Thursday, August 4, 2016

A Look in the Mirror

Tyler Cowen and Alex Tabarrok have written a splendid article, "A Skeptical View of the National Science Foundation’s Role in Economic Research" in the summer Journal of Economic Perspectives. Many of their points apply to research support in general.

The article starts with classic Chicago-style microeconomics: What are the opportunity costs -- money may be helpful here, but what else could you do with it? What are the unexpected offsetting forces -- if the government subsidizes more, who subsidizes less? What is the whole picture -- how much public and private subsidy is there to economics research without the NSF? Too many good economists just say "economic research is a public good, the government should subsidize it."

They go on to ask deeper questions, "Are NSF Grants the Best Method of Government Support for Economic Science?" The NSF largely supports mainstream research by established economists at high-prestige universities. Are there better "public goods," undersupported by other means, for it to support?

Yes. Among others, replication and data. There are few current rewards for replication, and much economics research is not replicable. We live in the age of big data, but it's expensive and hard to access. The NSF has done commendable work here -- and other government agencies including the Census, Bureau of Labor Statistics, Federal Reserve, etc. provide huge public goods by collecting and disseminating good data. Without data we would not exist.  That strikes me as the single most underfunded public good in the economics sphere.

I'm less a fan of their proposal to support "far out" research, naming "post-Keynesians, econo-physicists, or the Austrians." While they cite popular authors  and a "gadfly'" sensational claims for the end of macroeconomics in 2009, in fact Macroeconomics is not all that much changed since the crisis and recession, and none of these claims -- nor the wackier approaches -- have in fact borne any fruit.  Yes, it's easy to support mediocre incremental research, but government agency that must appear impartial can too quickly end up subsidizing crank research, of which there is plenty in economics (see my inbox!)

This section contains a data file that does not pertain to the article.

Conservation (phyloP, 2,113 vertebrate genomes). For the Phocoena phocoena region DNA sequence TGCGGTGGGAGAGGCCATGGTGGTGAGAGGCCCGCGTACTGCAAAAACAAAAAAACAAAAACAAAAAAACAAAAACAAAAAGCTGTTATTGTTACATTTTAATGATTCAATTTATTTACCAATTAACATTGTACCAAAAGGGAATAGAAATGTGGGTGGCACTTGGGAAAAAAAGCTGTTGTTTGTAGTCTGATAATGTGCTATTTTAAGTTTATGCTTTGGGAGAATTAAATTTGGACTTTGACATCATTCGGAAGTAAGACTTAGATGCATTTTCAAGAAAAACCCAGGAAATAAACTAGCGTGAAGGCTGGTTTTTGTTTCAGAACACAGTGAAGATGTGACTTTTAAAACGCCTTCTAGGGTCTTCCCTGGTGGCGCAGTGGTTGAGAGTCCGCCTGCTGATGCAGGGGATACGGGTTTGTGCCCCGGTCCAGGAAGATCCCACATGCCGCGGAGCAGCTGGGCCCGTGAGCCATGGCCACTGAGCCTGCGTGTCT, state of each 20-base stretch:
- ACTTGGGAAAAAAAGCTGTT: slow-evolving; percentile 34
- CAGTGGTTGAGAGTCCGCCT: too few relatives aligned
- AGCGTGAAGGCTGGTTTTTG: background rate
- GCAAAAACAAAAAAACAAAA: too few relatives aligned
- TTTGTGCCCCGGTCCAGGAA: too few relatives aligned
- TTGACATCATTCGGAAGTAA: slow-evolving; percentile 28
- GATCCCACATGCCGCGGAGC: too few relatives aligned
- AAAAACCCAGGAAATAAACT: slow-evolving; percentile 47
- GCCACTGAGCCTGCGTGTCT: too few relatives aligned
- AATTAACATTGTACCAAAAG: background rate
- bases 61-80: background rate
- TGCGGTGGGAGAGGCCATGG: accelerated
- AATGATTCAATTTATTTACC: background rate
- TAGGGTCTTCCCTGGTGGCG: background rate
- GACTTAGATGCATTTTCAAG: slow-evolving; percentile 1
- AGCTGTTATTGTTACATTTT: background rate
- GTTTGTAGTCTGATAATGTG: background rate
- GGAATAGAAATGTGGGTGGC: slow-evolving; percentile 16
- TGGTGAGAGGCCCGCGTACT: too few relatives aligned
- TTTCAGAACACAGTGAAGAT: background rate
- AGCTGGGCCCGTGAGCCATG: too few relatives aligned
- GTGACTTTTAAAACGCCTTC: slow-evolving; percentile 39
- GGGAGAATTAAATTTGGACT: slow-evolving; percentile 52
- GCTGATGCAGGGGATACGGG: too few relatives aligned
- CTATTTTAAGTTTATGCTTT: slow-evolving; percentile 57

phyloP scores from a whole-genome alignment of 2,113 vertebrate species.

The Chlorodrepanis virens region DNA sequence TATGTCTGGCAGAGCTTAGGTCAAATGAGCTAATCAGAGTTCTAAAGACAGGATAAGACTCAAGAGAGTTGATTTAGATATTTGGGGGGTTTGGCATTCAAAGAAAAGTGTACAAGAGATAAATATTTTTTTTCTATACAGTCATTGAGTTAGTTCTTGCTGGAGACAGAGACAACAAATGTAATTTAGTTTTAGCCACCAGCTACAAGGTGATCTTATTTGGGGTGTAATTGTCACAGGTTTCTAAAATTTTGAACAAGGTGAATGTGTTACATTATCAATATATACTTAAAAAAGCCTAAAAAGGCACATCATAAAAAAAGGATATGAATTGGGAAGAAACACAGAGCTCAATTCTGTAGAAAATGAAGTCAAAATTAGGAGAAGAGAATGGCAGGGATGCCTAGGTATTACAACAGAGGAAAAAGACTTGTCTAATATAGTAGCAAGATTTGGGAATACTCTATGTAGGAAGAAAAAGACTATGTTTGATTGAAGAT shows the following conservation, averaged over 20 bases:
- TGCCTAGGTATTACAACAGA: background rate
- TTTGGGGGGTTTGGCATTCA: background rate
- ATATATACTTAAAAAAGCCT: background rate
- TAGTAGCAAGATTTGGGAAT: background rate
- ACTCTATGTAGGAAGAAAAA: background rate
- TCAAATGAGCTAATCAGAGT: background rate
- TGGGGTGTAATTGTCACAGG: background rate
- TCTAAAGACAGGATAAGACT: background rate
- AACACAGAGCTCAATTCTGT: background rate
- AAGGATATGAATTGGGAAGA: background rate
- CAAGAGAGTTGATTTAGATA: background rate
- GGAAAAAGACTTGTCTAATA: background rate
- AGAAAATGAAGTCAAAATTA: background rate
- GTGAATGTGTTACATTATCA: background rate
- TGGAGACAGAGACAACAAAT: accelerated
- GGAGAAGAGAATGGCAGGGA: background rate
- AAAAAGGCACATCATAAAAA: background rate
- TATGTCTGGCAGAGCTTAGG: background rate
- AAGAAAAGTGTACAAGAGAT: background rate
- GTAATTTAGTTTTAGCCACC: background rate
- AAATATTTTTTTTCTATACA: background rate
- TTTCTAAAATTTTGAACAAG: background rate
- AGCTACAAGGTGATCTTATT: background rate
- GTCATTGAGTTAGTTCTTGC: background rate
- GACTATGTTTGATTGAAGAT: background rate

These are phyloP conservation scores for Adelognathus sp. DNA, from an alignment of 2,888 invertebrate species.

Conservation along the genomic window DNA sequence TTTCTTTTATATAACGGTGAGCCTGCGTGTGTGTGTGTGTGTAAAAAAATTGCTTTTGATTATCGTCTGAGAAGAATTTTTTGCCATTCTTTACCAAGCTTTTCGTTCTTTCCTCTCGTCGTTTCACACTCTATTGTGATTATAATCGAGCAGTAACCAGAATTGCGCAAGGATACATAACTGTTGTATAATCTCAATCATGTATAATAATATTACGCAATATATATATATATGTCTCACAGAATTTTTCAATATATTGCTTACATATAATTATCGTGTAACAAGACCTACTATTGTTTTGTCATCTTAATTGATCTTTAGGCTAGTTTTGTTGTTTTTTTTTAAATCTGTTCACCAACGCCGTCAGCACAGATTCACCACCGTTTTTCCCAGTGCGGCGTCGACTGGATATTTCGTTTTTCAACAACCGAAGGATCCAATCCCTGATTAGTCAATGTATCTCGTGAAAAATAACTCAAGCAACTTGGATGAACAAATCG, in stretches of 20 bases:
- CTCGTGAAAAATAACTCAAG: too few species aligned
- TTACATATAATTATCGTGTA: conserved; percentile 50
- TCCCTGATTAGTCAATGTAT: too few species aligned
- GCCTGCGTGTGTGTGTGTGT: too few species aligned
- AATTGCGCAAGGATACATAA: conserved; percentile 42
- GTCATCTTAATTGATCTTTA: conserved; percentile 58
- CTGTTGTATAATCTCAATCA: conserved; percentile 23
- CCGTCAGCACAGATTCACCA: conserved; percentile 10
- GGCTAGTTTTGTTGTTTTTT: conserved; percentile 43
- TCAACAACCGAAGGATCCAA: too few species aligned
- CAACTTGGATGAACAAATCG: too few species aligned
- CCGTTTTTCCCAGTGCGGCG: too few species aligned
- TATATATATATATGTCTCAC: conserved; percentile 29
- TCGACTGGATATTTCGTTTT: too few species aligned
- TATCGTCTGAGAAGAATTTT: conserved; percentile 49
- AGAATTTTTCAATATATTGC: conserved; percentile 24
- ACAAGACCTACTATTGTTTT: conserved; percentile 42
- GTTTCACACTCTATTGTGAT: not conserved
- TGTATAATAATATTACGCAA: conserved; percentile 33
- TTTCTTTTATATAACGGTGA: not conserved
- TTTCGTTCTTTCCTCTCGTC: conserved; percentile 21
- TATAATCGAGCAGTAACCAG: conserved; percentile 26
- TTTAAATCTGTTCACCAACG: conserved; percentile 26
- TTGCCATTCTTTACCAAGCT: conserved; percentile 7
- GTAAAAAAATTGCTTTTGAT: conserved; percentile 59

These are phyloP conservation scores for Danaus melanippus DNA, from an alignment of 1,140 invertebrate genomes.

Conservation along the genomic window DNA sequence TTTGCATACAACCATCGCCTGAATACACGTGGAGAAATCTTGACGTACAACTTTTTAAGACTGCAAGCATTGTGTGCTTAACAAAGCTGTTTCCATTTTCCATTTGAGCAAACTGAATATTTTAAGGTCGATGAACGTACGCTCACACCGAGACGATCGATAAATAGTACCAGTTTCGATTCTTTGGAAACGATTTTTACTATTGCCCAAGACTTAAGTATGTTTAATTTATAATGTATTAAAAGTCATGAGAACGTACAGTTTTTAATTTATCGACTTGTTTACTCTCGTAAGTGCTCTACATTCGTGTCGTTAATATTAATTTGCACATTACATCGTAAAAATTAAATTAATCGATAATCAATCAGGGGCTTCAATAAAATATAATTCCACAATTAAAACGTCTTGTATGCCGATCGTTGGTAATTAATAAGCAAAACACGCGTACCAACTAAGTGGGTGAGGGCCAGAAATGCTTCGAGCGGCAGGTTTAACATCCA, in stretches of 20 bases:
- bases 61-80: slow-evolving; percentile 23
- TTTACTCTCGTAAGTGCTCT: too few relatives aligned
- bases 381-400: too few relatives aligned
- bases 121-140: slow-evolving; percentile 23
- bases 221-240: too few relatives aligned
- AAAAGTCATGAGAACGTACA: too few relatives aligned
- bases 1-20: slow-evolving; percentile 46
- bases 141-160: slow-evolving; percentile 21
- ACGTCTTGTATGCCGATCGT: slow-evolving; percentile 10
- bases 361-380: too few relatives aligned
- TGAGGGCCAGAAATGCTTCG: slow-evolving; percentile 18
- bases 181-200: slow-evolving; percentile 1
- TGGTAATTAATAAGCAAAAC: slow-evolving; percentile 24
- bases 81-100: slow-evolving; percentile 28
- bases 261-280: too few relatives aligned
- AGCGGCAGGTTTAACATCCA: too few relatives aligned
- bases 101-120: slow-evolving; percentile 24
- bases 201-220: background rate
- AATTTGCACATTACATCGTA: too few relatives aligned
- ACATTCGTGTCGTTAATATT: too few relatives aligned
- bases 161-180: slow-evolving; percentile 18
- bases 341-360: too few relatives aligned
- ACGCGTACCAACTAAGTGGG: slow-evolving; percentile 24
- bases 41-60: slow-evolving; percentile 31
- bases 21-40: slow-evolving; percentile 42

They ask a great question. If the government wants to subsidize economic research, why hand out grants, rather than hire people directly?

I think there are good answers here. Another big subsidy to economics research which they do not mention are the legions of government employees already doing it. The Federal Reserve, Treasury, OFR, CEA, SEC, CFTC, HHS, EPA and hundreds of other agencies employ thousands of PhD economists who spend considerable if not full time on "research," and are expected to write academic journal articles. Make up your own mind about the value of this effort. The success of the research university I think points to an important externality between doing research, teaching it, and evaluating it through service to the profession. Also, research coming out of government agencies always seems to find just how wonderful those agencies' policies are. However, replication and data production, or other more easily guided research seems a good fit.

Also not mentioned is the danger that government subsidized research ends up being politicized, or at least ends up calling for more government.

One of the main methods of NSF support is "summer support." Universities pay academics on a 9 month basis. If you get an NSF grant it pays for 2 months of "summer support."  This is, of course, a fiction. In fact, most universities chop up the "9 month" salary into 12 pieces anyway. And most academics are not about to go work elsewhere in the summer -- it's the only time to really focus on research, and as Alex and Tyler point out the rewards to publishing are huge.  By and large the NSF does not (or did not when I last looked in to it) buy off teaching or other duties, the one thing that might free up some marginal research time. Alex and Tyler mention low labor supply elasticities as a reason to be cautious about the effectiveness of support. They don't mention this system, practically guaranteed to be a pure transfer rather than induce more research.

On the other hand, NSF grants are typically awarded based on a working paper. They already are a "prize" as Tyler and Alex recommend. So perhaps the lump-sum nature of the reward is not such a bad idea, and ends up subsidizing good research rather than more effort.